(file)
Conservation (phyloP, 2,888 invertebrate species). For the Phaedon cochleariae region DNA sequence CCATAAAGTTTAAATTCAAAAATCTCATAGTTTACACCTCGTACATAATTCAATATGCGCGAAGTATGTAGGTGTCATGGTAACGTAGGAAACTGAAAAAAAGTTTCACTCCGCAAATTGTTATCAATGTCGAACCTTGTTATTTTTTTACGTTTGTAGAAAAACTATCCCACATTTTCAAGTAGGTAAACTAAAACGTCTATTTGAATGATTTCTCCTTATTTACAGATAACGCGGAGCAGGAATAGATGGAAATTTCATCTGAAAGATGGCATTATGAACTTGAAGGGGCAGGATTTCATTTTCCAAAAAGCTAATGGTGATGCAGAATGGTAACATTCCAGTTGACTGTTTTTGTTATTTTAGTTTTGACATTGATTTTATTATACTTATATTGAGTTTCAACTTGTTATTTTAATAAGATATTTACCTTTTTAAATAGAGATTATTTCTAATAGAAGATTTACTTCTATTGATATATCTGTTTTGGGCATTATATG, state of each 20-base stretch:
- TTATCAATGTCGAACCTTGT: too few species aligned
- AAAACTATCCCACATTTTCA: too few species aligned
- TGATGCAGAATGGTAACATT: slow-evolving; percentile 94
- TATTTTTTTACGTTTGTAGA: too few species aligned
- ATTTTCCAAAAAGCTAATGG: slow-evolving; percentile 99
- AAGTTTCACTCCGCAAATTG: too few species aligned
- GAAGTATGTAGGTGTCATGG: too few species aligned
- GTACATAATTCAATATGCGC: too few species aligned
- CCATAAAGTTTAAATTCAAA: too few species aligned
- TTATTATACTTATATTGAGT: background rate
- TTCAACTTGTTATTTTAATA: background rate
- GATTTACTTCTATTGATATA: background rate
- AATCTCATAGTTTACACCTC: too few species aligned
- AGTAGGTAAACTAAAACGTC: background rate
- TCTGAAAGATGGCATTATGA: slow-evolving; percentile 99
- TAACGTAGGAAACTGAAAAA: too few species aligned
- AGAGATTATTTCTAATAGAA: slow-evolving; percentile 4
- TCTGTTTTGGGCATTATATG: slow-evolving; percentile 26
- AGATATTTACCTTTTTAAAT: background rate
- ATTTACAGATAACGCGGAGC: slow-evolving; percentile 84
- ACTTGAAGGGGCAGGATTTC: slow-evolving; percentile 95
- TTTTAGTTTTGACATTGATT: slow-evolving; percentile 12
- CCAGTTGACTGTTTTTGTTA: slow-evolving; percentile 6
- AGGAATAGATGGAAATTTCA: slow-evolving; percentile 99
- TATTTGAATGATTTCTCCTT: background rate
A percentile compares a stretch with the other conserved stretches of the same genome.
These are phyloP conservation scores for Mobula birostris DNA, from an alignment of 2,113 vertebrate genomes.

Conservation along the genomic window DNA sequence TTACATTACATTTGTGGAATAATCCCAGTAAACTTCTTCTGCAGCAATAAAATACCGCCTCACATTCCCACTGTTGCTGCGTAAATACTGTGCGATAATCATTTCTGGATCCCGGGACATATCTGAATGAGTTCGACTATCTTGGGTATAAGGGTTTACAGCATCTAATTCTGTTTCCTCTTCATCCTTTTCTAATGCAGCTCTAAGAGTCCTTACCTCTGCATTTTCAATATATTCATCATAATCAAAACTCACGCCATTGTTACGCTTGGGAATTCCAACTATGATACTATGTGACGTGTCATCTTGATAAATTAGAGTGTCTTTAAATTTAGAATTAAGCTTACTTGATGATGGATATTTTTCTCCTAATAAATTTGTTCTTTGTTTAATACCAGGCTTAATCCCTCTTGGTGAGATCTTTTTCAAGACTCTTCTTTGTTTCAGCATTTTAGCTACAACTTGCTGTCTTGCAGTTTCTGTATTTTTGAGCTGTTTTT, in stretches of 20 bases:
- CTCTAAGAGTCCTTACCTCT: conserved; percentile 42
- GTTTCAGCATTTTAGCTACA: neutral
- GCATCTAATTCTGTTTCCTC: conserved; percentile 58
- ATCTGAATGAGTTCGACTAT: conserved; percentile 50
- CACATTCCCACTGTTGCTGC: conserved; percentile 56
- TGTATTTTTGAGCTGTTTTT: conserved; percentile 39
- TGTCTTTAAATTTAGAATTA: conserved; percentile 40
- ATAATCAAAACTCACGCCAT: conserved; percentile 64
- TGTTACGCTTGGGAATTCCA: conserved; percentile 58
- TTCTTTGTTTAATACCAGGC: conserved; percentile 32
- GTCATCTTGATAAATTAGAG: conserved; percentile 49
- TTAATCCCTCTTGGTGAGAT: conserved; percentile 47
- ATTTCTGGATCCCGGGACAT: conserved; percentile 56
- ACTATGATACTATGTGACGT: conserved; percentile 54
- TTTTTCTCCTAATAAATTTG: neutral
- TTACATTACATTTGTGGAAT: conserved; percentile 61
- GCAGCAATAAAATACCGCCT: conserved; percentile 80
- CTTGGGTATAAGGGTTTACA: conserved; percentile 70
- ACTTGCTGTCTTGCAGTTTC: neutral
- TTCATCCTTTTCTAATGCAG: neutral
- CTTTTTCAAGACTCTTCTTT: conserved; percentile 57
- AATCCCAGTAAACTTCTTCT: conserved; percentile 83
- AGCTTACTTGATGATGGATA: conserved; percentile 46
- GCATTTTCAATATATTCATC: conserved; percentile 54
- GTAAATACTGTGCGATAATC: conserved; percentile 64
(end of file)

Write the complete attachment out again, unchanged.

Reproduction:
Conservation (phyloP, 2,888 invertebrate species). For the Phaedon cochleariae region DNA sequence CCATAAAGTTTAAATTCAAAAATCTCATAGTTTACACCTCGTACATAATTCAATATGCGCGAAGTATGTAGGTGTCATGGTAACGTAGGAAACTGAAAAAAAGTTTCACTCCGCAAATTGTTATCAATGTCGAACCTTGTTATTTTTTTACGTTTGTAGAAAAACTATCCCACATTTTCAAGTAGGTAAACTAAAACGTCTATTTGAATGATTTCTCCTTATTTACAGATAACGCGGAGCAGGAATAGATGGAAATTTCATCTGAAAGATGGCATTATGAACTTGAAGGGGCAGGATTTCATTTTCCAAAAAGCTAATGGTGATGCAGAATGGTAACATTCCAGTTGACTGTTTTTGTTATTTTAGTTTTGACATTGATTTTATTATACTTATATTGAGTTTCAACTTGTTATTTTAATAAGATATTTACCTTTTTAAATAGAGATTATTTCTAATAGAAGATTTACTTCTATTGATATATCTGTTTTGGGCATTATATG, state of each 20-base stretch:
- TTATCAATGTCGAACCTTGT: too few species aligned
- AAAACTATCCCACATTTTCA: too few species aligned
- TGATGCAGAATGGTAACATT: slow-evolving; percentile 94
- TATTTTTTTACGTTTGTAGA: too few species aligned
- ATTTTCCAAAAAGCTAATGG: slow-evolving; percentile 99
- AAGTTTCACTCCGCAAATTG: too few species aligned
- GAAGTATGTAGGTGTCATGG: too few species aligned
- GTACATAATTCAATATGCGC: too few species aligned
- CCATAAAGTTTAAATTCAAA: too few species aligned
- TTATTATACTTATATTGAGT: background rate
- TTCAACTTGTTATTTTAATA: background rate
- GATTTACTTCTATTGATATA: background rate
- AATCTCATAGTTTACACCTC: too few species aligned
- AGTAGGTAAACTAAAACGTC: background rate
- TCTGAAAGATGGCATTATGA: slow-evolving; percentile 99
- TAACGTAGGAAACTGAAAAA: too few species aligned
- AGAGATTATTTCTAATAGAA: slow-evolving; percentile 4
- TCTGTTTTGGGCATTATATG: slow-evolving; percentile 26
- AGATATTTACCTTTTTAAAT: background rate
- ATTTACAGATAACGCGGAGC: slow-evolving; percentile 84
- ACTTGAAGGGGCAGGATTTC: slow-evolving; percentile 95
- TTTTAGTTTTGACATTGATT: slow-evolving; percentile 12
- CCAGTTGACTGTTTTTGTTA: slow-evolving; percentile 6
- AGGAATAGATGGAAATTTCA: slow-evolving; percentile 99
- TATTTGAATGATTTCTCCTT: background rate
A percentile compares a stretch with the other conserved stretches of the same genome.
These are phyloP conservation scores for Mobula birostris DNA, from an alignment of 2,113 vertebrate genomes.

Conservation along the genomic window DNA sequence TTACATTACATTTGTGGAATAATCCCAGTAAACTTCTTCTGCAGCAATAAAATACCGCCTCACATTCCCACTGTTGCTGCGTAAATACTGTGCGATAATCATTTCTGGATCCCGGGACATATCTGAATGAGTTCGACTATCTTGGGTATAAGGGTTTACAGCATCTAATTCTGTTTCCTCTTCATCCTTTTCTAATGCAGCTCTAAGAGTCCTTACCTCTGCATTTTCAATATATTCATCATAATCAAAACTCACGCCATTGTTACGCTTGGGAATTCCAACTATGATACTATGTGACGTGTCATCTTGATAAATTAGAGTGTCTTTAAATTTAGAATTAAGCTTACTTGATGATGGATATTTTTCTCCTAATAAATTTGTTCTTTGTTTAATACCAGGCTTAATCCCTCTTGGTGAGATCTTTTTCAAGACTCTTCTTTGTTTCAGCATTTTAGCTACAACTTGCTGTCTTGCAGTTTCTGTATTTTTGAGCTGTTTTT, in stretches of 20 bases:
- CTCTAAGAGTCCTTACCTCT: conserved; percentile 42
- GTTTCAGCATTTTAGCTACA: neutral
- GCATCTAATTCTGTTTCCTC: conserved; percentile 58
- ATCTGAATGAGTTCGACTAT: conserved; percentile 50
- CACATTCCCACTGTTGCTGC: conserved; percentile 56
- TGTATTTTTGAGCTGTTTTT: conserved; percentile 39
- TGTCTTTAAATTTAGAATTA: conserved; percentile 40
- ATAATCAAAACTCACGCCAT: conserved; percentile 64
- TGTTACGCTTGGGAATTCCA: conserved; percentile 58
- TTCTTTGTTTAATACCAGGC: conserved; percentile 32
- GTCATCTTGATAAATTAGAG: conserved; percentile 49
- TTAATCCCTCTTGGTGAGAT: conserved; percentile 47
- ATTTCTGGATCCCGGGACAT: conserved; percentile 56
- ACTATGATACTATGTGACGT: conserved; percentile 54
- TTTTTCTCCTAATAAATTTG: neutral
- TTACATTACATTTGTGGAAT: conserved; percentile 61
- GCAGCAATAAAATACCGCCT: conserved; percentile 80
- CTTGGGTATAAGGGTTTACA: conserved; percentile 70
- ACTTGCTGTCTTGCAGTTTC: neutral
- TTCATCCTTTTCTAATGCAG: neutral
- CTTTTTCAAGACTCTTCTTT: conserved; percentile 57
- AATCCCAGTAAACTTCTTCT: conserved; percentile 83
- AGCTTACTTGATGATGGATA: conserved; percentile 46
- GCATTTTCAATATATTCATC: conserved; percentile 54
- GTAAATACTGTGCGATAATC: conserved; percentile 64